Peat is widely recognised as providing key ecosystem services that are important for human well being. It underpins habitats and landscapes that are important for biodiversity, moderation of groundwater flow and quality, climate regulation, provision of food, cultural heritage and recreation (Bonn et al., 2010).
In Britain, peat has been badly affected by drainage, burning, overgrazing and industrial pollution. As a result, habitat loss, Carbon dioxide and methane release as well as detrimental effects on groundwater have been observed. Scientists are trying to quantify the threats posed by loss of peat, and to establish methods to monitor, manage and alleviate the problems.
Over many years, BGS has built a wide portfolio of peat-based research. At the simplest level we have mapped areas where peat occurs and include these in our DiGMapGB suite of datasets.
We have also started creating 3D models for peat deposits to quantify volumes of stored carbon, assess groundwater interactions and establish the distribution of buried peat deposits in our fluvial environments.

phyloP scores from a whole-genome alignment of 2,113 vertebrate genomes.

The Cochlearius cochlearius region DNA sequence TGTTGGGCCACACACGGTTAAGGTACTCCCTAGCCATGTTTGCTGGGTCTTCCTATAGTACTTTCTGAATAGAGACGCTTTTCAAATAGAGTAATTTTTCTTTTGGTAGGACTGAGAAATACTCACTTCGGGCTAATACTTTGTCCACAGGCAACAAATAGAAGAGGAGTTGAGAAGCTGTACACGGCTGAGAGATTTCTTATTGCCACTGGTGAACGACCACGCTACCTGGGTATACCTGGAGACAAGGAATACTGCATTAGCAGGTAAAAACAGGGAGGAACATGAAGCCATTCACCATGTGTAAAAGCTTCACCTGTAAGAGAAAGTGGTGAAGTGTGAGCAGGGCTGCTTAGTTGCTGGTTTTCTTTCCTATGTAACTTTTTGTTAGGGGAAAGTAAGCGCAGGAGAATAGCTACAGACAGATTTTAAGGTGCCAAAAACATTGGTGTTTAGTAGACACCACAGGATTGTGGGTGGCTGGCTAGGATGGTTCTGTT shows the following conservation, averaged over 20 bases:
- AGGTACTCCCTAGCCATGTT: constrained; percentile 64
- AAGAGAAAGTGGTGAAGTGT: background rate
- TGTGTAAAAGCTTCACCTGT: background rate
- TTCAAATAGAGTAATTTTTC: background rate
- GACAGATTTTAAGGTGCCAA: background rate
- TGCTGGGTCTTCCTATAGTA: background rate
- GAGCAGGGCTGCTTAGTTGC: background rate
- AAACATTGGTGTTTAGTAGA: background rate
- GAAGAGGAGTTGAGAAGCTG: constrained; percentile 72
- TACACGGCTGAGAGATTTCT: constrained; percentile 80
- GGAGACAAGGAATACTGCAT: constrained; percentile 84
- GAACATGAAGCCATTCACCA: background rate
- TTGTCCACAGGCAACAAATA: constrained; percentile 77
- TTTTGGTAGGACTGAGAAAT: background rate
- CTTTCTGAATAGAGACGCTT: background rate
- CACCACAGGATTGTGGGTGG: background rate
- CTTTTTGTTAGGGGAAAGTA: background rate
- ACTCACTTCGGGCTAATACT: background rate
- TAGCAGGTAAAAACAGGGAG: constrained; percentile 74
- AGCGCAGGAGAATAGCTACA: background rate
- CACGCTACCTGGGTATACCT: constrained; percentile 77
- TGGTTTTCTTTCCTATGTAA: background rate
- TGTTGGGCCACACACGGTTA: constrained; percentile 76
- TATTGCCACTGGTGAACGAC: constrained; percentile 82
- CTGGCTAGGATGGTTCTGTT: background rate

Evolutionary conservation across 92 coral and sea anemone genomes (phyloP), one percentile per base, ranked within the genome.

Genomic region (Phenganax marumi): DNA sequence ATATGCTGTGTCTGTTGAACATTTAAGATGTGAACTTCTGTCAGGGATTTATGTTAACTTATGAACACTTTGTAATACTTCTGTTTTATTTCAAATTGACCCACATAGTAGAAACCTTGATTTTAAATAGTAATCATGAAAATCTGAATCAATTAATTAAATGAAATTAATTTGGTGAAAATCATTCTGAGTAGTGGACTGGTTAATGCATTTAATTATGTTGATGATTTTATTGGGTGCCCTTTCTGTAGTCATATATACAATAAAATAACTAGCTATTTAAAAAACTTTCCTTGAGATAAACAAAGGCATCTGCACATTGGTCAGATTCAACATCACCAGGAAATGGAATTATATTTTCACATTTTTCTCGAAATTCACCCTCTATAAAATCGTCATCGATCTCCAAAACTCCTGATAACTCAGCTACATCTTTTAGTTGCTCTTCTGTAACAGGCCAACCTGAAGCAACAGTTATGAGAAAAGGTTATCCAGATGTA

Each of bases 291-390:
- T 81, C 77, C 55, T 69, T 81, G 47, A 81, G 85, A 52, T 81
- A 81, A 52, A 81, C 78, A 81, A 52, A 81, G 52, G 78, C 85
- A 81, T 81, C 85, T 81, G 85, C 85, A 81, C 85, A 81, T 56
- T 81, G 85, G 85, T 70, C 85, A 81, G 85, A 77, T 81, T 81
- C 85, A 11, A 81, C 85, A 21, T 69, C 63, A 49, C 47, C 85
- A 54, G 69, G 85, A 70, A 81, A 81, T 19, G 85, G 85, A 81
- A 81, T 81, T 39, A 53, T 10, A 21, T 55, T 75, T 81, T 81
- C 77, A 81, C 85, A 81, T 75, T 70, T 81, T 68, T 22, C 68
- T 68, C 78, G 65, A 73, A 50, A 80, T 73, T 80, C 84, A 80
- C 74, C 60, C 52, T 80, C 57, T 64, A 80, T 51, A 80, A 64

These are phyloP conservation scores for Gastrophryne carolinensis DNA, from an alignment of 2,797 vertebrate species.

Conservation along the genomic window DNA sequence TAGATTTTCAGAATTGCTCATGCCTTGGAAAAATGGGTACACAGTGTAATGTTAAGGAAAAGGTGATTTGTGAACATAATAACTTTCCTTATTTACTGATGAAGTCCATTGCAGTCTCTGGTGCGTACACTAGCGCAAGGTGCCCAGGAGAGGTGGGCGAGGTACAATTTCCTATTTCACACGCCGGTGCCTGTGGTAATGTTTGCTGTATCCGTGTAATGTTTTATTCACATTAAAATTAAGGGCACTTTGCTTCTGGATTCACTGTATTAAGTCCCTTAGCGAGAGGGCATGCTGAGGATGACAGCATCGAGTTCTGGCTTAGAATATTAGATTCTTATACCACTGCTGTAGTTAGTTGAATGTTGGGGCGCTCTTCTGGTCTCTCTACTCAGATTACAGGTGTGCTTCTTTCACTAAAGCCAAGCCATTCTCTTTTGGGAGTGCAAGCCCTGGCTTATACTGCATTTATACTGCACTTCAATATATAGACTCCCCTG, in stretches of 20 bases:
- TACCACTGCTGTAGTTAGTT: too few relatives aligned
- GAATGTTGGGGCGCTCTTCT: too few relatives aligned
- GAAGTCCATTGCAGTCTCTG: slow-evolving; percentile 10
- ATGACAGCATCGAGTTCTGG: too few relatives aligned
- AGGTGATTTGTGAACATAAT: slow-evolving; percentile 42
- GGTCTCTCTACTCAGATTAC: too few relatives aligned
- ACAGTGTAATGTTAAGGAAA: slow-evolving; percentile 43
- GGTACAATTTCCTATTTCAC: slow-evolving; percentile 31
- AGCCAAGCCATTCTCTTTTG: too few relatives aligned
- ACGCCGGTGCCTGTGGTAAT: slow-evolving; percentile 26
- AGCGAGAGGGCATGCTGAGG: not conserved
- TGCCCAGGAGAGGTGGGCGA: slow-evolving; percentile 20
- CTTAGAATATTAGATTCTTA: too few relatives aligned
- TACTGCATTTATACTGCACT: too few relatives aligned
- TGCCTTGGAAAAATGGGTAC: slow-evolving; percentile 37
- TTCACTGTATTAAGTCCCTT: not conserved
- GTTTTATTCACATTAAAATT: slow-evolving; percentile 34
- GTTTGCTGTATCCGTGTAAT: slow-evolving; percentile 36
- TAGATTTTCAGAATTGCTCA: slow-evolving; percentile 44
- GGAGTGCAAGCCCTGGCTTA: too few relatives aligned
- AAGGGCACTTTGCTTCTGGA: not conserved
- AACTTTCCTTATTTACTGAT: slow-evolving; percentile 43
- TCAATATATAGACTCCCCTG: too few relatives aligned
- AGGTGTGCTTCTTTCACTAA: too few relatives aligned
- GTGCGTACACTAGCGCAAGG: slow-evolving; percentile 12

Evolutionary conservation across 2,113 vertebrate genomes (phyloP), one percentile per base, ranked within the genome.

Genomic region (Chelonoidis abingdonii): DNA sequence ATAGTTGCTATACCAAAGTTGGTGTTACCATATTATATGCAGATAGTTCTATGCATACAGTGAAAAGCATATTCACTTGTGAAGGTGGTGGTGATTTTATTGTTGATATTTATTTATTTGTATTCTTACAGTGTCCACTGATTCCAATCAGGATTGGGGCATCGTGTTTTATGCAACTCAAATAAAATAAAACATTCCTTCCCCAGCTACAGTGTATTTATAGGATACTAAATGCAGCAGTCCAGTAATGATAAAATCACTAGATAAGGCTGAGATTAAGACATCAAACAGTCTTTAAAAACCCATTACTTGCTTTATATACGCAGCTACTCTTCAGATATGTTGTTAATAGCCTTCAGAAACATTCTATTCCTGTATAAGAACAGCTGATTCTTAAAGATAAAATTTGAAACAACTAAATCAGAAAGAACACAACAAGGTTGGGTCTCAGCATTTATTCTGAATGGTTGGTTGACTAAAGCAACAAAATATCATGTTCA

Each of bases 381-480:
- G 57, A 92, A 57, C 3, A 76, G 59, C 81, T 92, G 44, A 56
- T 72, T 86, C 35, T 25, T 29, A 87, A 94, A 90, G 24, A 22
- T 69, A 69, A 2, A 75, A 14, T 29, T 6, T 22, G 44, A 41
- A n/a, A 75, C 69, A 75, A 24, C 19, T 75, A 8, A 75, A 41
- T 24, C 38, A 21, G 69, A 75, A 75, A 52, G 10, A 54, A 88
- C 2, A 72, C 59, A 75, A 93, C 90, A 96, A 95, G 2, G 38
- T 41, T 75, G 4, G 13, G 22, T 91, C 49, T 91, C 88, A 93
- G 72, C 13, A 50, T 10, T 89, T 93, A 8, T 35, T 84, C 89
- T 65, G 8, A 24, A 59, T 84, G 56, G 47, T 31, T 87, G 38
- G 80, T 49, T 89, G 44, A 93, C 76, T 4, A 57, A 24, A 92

A summary of selected BGS research on the contamination of peat.
The NERC Soil Portal provides a gateway to discover, view and download large-scale soils property datasets from across NERC research centres.
A comprehensive database of peat-related information available in BGS; includes mapped peat polygons, information on peat thickness, derived from borehole logs, and 3D geological models in known peat areas.
We are working to complete our field mapping work on peat using remote sensing imagery to detect peat at surface. Here is a summary of some of the work in progress.
The relative abundance of organic deposits and distinct peat types, and the environment in which it formed, are described for Great Britain in the context of 11 Quaternary domains.